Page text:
way too much cologne. Y'know, it works though. They modernized it. From what I've seen, the jock isn't necessarily the modern popular guy. Oddly, it's the party-thug douche.

You can attribute that, along with the wrestling scene to "we have to modernize it". Which I can understand. Still, there was part of me watching "Bonesaw McGraw" that wished they had found Crusher Hogan and put him in there. This is Raimi's thing with Spider-Man that I've noticed. Every film has at least one completely ridiculous scene, which is totally intended to be this way.
For Spidey 1, this is the wrestling match.

Okay, I'll just tell you now:
Spidey 3's ridiculous scene is obviously the Parker = Player montage. Almost no one likes that, but admit it. You laughed.
Spidey 2...
isn't the Parker "Raindrops keep dropping on my head" montage. Believe it or not. That was the first sequence like this, and it was a very good way of showing how he felt this massive weight shoved off his shoulders. Plus, everyone liked that scene so far as I know. It was cute.
ridiculous scene harkens back to Raimi's horror Evil Dead days. The attack of Doc Ock's tentacles. Man, was that a purely awesome cheesefest. I love it.

But we're talking about Spidey 1 today.
This film introduced the mainstream audience to a few new people. I believe Kirsten Dunst was one of those girls who you know you'd seen (
Virgin Suicides, Jumanji), but prolly couldn't name. This helped. I had seen Willem Dafoe in Boondock Saints (excellent role for him, too), and Tobey in Pleasantville... so I was fairly familiar with the main cast here. I think I was too geeked out by the intense trailers to really be disappointed in this movie, though.

In fact, that was the thing. The first time I saw this movie, sure I had some surprises, but overall I felt like I'd seen it before. Like, I wasn't surprised in the slightest when Uncle Ben's killer turned out to be the guy who Parker let go earlier. Anyone who's read the origin comic knew that. I also had a feeling that Goblin would die impaled on his goblin glider. That's just kind of what those things wind up being for in the comics. It had a lot of surprises in the action and individual scenes, but the movie felt short because I was so familiar with this character and his history.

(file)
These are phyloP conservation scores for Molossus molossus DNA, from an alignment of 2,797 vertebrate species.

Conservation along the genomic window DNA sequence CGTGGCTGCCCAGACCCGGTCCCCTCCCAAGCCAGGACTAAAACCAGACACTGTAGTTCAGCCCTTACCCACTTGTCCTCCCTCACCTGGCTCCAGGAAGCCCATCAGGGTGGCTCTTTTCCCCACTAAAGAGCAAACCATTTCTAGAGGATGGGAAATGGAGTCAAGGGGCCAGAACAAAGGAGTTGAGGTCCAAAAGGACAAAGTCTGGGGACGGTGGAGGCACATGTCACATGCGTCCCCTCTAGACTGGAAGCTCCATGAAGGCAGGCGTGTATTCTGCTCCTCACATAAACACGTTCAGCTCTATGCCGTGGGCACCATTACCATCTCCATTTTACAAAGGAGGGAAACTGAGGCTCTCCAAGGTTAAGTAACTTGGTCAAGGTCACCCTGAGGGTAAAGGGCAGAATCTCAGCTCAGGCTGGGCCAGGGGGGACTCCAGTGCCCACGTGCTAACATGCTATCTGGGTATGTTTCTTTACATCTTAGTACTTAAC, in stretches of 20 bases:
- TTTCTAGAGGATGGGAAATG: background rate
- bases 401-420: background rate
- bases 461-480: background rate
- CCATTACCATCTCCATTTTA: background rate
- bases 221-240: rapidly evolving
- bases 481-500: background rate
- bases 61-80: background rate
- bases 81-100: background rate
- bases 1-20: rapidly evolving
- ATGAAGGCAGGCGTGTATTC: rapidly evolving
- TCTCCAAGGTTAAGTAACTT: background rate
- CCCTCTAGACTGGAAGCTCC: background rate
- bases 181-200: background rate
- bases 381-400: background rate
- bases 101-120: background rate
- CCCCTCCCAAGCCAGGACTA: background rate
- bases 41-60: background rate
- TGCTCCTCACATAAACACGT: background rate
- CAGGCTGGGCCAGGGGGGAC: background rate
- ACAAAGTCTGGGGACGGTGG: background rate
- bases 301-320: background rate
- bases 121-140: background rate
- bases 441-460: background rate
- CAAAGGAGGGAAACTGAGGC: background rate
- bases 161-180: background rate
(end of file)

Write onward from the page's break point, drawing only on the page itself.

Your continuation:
I still loved it though.

I didn't realize it then, but noticing the pattern of disgust has revealed to me that I
hate, like just cannot stand, lengthy animated openings to live-action films. Leaving, my buddy said something to me that stuck for a while:

"That has nothing to do with the actual movie."

But you know what? Yes, it does. It's part of the movie, they put it there intentionally. X-Men did it, Spidey, Daredevil, Ghost Rider... all of 'em bug me. They have cool elements, like the braile in Daredevil, which formed out of lit windows of skyscrapers, and then into the actors' names. It's a cool concept, but is it necessary? Even
Juno had one that got kind of boring after the first 30 seconds. You just sit there and think "Come on, already. I came here to see the actress in the role, not her cardboard cut-out." I don't mind having credits in the opening of the movie, that's fine. I think this is a requirement of one of the American director groups... I forget who.
Anyway, the heavily dramatic impact of the recent
Iron Man's intro is something I feel can be attributed to it's simplicity. They leave the flashy credits for the end, and simply have a black title screen say "Iron Man", and then the movie keeps running. Why can't it be like that? The cool factor is there, which for some reason these earlier Marvel flicks feel can be achieved through a 3-4 minute "hint of things to come". Meh.
Michael Mann (dir.
Collateral, Miami Vice) didn't even have titles until the movie was over. Batman Begins had a very quick and cool shot of CGI bats forming the logo before the first scene. Simplicity is key, and I think this is something that all sci-fi/action/Marvel films should try to remember in the future.
Actually, now that I think of it... I wonder if it's Tim Burton's logo opener from
Batman that we have to thank for this trend. Hmmm.

I'm not going to really talk about the Green Goblin's design or Spidey's internalized webbing much. This was done to death before, during and after the film's release. If you don't know about it, here's the skinny:
-Goblin's mask used to be rubber, move when he talked. The movie gave him a helmet and green body armor. They cheesed him up.
-Spider-Man's webbing used to be a device he created, conveniently (and in one brief mention in one panel of the origin story) to assist him in his ventures. In the movie, his webbing is biologically produced.
What's kind of fun is that the comics later took this concept and wrapped an entire storyline on all the spider-like qualities Peter didn't really get, and what happens when he later gets them. ("The Others". Check it out.)

The Goblin outfit worked for me, but not in daylight. Nighttime scenes brought out it's latent awesomeness. I still think it could use a purple tunic and a bag for pumpkin bombs, but that might just be me.